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Matrimonial Causes Act 1973 | 50th anniversary review

Following the introduction of ‘no-fault divorce’ in April 2022, The Law Commission of England and Wales has launched a review of the laws which determine how finances are divided among couples after divorce.

The Matrimonial Causes Act 1973 sets out the law on divorce and the division of assets when a marriage ends.  It’s been 50 years since the Act was first introduced and society has changed significantly since then.  The review by the Law Commission is therefore a welcome opportunity to modernise the legislation and ensure it reflects the realities of modern-day relationships.

Currently, the courts take into account factors such as the length of the marriage, the age and health of the parties, their financial resources and the contributions they have made to the marriage.  Judges use their discretion to reach fair decisions however, with no clear definition or guidance as to what constitutes a fair division of assets, there can be uncertainty and time-consuming litigation which can have a negative impact on any children involved.

In its review, the Commission will carry out a detailed analysis of the current laws on financial remedies to see whether the law is working effectively and whether it delivers fair and consistent outcomes for divorcing couples.  Financial remedy orders are the orders a Court can make following divorce/dissolution of a civil partnership. These set out the specific terms ordered as to the sale or transfer of property, division of savings, maintenance (for spouses/civil partners and children) and the sharing of pensions.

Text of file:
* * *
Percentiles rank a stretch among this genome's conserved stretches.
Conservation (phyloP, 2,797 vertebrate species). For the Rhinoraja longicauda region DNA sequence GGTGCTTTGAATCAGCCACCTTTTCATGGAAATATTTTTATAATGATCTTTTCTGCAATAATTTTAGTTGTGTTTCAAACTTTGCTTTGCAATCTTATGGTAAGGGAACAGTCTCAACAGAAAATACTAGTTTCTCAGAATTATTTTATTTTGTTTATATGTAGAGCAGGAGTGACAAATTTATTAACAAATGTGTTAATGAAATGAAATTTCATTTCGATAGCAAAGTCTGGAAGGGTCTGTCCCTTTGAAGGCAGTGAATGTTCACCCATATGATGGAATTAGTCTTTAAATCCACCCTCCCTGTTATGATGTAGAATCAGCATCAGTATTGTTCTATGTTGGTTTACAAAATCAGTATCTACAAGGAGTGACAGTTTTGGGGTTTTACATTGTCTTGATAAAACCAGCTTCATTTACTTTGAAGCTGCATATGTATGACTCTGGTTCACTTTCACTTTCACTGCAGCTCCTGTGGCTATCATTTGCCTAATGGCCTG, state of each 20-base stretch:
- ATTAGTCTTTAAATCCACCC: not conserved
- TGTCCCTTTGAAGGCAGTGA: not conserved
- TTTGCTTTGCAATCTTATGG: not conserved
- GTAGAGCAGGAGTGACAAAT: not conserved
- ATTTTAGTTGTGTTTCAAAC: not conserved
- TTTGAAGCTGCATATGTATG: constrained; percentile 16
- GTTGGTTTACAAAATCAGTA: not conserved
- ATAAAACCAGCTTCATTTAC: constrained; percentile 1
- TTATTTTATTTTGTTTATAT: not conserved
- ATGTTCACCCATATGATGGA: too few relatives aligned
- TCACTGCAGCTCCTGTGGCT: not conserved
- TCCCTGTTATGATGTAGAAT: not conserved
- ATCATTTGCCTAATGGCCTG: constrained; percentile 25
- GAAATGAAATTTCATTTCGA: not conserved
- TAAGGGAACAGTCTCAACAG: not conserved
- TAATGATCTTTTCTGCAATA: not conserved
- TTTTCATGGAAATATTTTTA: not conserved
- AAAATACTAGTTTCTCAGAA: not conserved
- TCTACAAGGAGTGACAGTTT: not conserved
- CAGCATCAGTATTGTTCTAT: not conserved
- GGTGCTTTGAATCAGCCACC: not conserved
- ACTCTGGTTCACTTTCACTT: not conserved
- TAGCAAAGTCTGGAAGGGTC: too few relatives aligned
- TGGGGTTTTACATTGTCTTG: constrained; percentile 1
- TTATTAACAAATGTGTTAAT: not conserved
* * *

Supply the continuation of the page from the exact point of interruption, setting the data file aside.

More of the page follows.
In addition to assessing the effectiveness of the current discretionary approach, the Law Commission will consider scope for reform in other areas that often cause disputes or can be overlooked which include: 

  • Whether a clear set of principles, to give more certainty to separating couples, should be enshrined in law. In addition, a review of the factors Judges must consider when deciding which, if any, financial remedy orders to make.
  • Whether there should be wider powers given to the Courts to make orders for children over the age of eighteen.
  • How maintenance payments for an ex-spouse or civil partner should work.
  • What consideration the courts should give to the behaviour of separating parties when making financial remedy orders.
  • Orders relating to pensions and whether they are overlooked when dividing the divorcing parties’ assets.

The Law Commission has started preliminary work on this project which will consider the financial orders made by courts in England and Wales as well as the law in other countries with the aim of publishing a scoping paper in September 2024.  This could then provide the basis for a full review and future financial remedies reform.

If you have any questions about the current law on divorce and the division of assets, please call our family solicitor, Carline Gayle-Buckle to discuss your situation on 01926 354704.

Carline Gayle-Buckle | Family Solicitor

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